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This article is taken from PN Review 99, Volume 21 Number 1, September - October 1994.

John Ashbery Michael Hulse

Commentary on John Ashbery's poetry prefers ideas about the thing to the thing itself. It is rare to come across a critic who can say much of interest about a poem of Ashbery's. Legion, however, are the critics who can talk till the cows come home about the autonomy of language in Ashbery's poetry; the challenges posed by it to our sense of self, of cognition, of thought and logic; his oblique longing for transcendence in a secular age; and so forth. This is why Ashbery is the darling of academics who think themselves progressive: he can be used as a platform for ideas that require neither textual analysis nor poetics.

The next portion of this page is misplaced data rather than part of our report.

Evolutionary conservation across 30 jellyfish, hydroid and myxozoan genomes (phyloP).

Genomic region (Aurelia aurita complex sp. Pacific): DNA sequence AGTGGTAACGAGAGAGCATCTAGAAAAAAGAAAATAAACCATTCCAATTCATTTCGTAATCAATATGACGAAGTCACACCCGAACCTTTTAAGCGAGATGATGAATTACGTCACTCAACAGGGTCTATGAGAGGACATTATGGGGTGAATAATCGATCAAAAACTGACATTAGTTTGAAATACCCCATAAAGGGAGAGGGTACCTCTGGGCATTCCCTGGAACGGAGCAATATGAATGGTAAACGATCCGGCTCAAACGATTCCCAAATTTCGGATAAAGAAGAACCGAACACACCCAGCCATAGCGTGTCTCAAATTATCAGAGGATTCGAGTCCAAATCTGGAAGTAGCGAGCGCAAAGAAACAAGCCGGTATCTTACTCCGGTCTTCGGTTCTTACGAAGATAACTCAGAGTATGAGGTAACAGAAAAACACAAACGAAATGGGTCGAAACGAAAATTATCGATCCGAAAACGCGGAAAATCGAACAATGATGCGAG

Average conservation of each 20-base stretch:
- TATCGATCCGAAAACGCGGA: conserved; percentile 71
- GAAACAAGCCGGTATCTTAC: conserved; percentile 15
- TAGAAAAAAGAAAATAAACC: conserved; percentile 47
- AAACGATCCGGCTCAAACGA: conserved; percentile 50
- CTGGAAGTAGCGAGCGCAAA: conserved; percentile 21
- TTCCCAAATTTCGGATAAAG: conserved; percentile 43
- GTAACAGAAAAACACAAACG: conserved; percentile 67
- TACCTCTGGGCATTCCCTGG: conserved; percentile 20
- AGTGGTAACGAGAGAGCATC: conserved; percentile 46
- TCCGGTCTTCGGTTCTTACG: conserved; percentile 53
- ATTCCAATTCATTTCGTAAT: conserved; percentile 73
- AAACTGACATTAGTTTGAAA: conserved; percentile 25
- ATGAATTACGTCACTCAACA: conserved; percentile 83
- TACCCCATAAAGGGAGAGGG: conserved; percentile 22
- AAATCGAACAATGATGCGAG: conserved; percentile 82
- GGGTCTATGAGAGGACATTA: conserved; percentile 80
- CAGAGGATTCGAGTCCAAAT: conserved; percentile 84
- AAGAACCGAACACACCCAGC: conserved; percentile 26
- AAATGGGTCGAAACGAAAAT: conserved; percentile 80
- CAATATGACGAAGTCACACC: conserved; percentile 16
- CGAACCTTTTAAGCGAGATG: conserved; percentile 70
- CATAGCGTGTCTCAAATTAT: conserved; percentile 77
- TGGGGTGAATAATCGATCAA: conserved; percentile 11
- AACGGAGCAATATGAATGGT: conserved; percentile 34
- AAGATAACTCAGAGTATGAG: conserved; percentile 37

So let's talk ideas about the thing as well. I take it that the history that produces an Ashbery is familiar. With the steady disappearance of God, the sense of selfhood that was underwritten by God's guarantee of the oneness of substance and accidents eroded too. The disintegrated self (Trilling's phrase) of Rameau's nephew; Keats's 'I have no nature'; Rimbaud's 'Je est un autre': these are the signposts on the resulting high road. Over two centuries later we are left with the shibboleth that there is no such thing as an 'I', since selfhood is contingent, plural, unstable. Self, the substance that has displaced the soul in our enquiries, requires but eludes definition. Part of the attempted definition now accepted as orthodox insists that language - the shifting nature of which at once mirrors, shapes and ...


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